So if you are familiar with cricket, the essay takes a googly approach, which will be apparent throughout this discourse. Cricket is called the game of glorious uncertainties and this is what we are apparently dealing with regarding Vigie Airport in the context of the black economy. Therefore the essay will consider the responses to this approach, and the essay will put forward suggestions for further consideration and discussion.
The economic crisis requires us to examine our outlook. Additionally it is very evident that our attitudes are shaped in large measure by the philosophies of Christianity, which crept into the original Bible and which also contained significant tenets from African and eastern sources. The translations by 1611 kings et al and other translations would have us believe that a brutal god who slaughtered his own suicidal son in a type of love would somehow cleanse all error including the error of economic crises!
If Jesus did not spare his own life for us how come he isn’t delivering us from this mess? The central thought of that type of thinking is brutality evidenced by the crucifixion. This has a lot to do with how we approach problems. We need to wash ourselves of the western mindset faggotism, piracy, including corrupt behavior, as well as other mentalities and develop an identification wholly our own. Online dictionary: Faggot = (a) a male homosexual (b) Americanism (c) a contemptuous term for a woman. [Showing hatred, scorn, disrespect] toward women and considering women worthless. Emphasis mine.
Those attitudes may be good for others but should it be for us? It is suggested that we see a basic philosophy in keeping with us individually, our culture and environment.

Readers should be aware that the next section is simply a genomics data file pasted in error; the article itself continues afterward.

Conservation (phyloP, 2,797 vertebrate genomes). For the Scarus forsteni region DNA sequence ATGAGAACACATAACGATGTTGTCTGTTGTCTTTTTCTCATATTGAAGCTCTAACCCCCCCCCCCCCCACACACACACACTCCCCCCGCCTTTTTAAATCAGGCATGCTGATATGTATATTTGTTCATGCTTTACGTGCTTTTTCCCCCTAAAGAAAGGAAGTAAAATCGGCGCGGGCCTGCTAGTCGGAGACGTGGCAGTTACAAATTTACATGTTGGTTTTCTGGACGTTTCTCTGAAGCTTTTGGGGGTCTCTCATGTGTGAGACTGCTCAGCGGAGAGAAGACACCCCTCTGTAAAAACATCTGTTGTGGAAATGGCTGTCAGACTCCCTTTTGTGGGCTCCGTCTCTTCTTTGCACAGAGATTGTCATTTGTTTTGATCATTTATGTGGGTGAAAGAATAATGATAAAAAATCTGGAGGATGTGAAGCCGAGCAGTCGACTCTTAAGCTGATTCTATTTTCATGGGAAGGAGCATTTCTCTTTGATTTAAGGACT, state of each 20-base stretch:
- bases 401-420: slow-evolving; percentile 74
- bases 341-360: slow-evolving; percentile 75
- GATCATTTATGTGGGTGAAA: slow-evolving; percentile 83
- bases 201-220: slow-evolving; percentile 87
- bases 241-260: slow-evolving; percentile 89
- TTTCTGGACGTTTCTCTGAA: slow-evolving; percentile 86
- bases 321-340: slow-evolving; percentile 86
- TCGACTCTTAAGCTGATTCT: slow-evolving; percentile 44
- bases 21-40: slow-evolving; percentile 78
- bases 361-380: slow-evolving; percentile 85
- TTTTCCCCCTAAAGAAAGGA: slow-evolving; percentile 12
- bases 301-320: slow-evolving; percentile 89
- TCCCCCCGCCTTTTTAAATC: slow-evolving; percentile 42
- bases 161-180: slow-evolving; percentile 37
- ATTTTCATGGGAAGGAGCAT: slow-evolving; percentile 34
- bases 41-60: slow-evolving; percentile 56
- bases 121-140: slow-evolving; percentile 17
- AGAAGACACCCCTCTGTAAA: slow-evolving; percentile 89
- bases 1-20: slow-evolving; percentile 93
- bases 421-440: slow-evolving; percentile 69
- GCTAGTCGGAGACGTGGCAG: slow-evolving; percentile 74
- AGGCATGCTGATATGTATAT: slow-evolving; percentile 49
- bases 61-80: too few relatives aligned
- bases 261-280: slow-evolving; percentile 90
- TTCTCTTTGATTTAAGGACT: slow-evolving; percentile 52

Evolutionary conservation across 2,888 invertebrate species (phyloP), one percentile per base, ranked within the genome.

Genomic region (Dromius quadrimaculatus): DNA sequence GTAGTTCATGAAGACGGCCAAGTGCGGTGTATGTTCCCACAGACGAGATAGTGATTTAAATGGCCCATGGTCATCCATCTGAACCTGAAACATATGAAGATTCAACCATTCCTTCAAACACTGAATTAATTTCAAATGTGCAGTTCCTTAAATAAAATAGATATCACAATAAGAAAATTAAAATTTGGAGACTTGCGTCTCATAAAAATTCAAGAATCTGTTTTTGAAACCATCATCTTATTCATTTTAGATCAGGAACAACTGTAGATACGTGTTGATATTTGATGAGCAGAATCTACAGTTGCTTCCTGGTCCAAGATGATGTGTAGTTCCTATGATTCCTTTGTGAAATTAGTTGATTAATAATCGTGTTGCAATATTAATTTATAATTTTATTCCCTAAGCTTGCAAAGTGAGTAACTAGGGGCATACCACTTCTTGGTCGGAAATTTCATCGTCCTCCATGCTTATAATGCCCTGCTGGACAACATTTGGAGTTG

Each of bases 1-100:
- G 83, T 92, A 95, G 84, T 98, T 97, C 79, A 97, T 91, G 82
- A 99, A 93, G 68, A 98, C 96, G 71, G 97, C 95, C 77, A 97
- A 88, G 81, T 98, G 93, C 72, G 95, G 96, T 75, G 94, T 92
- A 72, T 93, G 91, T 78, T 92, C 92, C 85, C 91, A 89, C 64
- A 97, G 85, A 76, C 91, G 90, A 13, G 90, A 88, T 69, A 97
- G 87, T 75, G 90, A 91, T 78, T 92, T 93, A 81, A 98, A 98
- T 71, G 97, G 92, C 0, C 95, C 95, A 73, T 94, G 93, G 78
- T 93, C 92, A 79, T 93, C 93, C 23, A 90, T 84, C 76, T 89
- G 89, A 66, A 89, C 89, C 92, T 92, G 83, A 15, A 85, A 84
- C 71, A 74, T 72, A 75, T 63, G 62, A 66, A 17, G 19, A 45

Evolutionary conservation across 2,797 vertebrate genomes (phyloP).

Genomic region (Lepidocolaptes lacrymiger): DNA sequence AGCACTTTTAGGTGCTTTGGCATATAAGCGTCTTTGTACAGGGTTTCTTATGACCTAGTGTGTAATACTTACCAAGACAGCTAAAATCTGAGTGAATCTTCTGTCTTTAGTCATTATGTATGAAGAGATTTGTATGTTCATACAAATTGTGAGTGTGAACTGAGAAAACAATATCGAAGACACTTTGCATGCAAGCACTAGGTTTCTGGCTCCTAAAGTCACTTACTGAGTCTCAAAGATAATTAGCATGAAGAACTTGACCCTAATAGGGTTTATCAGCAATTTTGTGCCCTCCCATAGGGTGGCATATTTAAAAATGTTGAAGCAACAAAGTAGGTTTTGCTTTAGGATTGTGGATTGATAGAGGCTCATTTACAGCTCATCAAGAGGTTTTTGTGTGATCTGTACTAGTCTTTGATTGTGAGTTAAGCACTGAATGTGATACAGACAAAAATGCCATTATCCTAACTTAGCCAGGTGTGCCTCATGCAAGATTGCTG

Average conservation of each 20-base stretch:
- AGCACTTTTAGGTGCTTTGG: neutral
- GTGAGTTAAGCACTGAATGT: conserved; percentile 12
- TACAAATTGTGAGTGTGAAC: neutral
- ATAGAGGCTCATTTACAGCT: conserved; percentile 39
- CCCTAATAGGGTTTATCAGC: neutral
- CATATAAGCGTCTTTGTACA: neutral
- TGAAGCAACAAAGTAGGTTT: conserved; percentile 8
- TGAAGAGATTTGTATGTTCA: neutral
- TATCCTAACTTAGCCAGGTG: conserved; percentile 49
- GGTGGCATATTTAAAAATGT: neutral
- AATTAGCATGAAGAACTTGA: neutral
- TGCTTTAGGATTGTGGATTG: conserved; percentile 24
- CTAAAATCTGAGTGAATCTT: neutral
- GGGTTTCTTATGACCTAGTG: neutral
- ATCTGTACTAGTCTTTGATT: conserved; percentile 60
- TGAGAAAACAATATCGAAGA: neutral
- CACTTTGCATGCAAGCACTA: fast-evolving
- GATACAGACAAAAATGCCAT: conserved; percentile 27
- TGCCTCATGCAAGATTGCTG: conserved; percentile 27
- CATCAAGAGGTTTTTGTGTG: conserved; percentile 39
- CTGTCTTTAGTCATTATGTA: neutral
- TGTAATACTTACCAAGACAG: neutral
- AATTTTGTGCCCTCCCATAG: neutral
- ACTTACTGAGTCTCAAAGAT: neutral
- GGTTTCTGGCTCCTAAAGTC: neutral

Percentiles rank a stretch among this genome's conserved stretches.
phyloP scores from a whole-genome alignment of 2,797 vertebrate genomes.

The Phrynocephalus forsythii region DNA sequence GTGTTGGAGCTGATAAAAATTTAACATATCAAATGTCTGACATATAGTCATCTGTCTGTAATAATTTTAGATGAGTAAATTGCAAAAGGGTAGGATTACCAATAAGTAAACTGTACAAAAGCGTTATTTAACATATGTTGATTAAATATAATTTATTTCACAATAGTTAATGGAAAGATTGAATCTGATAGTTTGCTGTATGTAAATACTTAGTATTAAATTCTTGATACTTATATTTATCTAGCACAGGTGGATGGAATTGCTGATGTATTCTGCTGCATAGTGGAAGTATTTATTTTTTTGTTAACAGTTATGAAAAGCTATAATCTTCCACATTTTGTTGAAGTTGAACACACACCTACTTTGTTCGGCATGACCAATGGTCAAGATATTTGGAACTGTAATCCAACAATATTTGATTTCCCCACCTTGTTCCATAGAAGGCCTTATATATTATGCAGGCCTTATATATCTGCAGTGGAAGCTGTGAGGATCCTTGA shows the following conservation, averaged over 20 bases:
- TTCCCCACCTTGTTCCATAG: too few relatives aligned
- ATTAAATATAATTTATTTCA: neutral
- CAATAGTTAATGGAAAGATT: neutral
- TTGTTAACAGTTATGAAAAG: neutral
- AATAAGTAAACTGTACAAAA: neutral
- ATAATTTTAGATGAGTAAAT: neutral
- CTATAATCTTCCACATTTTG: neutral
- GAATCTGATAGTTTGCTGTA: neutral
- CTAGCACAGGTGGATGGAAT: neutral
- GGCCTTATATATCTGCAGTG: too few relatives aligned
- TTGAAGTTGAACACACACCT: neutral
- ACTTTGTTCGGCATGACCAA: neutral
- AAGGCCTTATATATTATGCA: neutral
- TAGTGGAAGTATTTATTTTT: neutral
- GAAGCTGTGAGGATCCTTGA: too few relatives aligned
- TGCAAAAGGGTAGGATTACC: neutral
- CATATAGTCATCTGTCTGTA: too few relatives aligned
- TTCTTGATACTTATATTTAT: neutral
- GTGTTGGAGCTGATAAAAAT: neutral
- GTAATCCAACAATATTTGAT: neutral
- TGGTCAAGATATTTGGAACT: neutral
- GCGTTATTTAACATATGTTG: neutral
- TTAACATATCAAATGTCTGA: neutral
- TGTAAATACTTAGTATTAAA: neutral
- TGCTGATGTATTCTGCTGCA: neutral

Looking around me therefore, I have an evolving view of a creator which goes something like this:
If I see a woman I like walking down Micoud Street, Castries
Then I know that God is creator.
If she goes up to Kimlan’s with me for roti and mauby
then I’m convinced that god is good.
If she accepts my invitation to go home with me
that tells me god is mighty
But if she laughs at me
I know god has a sense of humour.
If, however, we end up in bed together
then I’m sure god is almighty.
And if on the way home we stop by the drugstore
To pick up my spare tire… that little blue or yellow pill
And the pharmacist finds de last one on de shelf
Behind de empty bottle
I know god is merciful.
And if it turns out… dat I didn’t need dat spare tire blue pill
Den I believe dat god is the resurrection and da life
In the words of the Mighty Shadow in Horner Man: U didn’t hear?
Next: Part 2: George F.L Charles Airport
Mark Laporte is a St Lucian writer and agriculturist, and a former teacher. He researches and develops topics of interest whether or not he publishes them.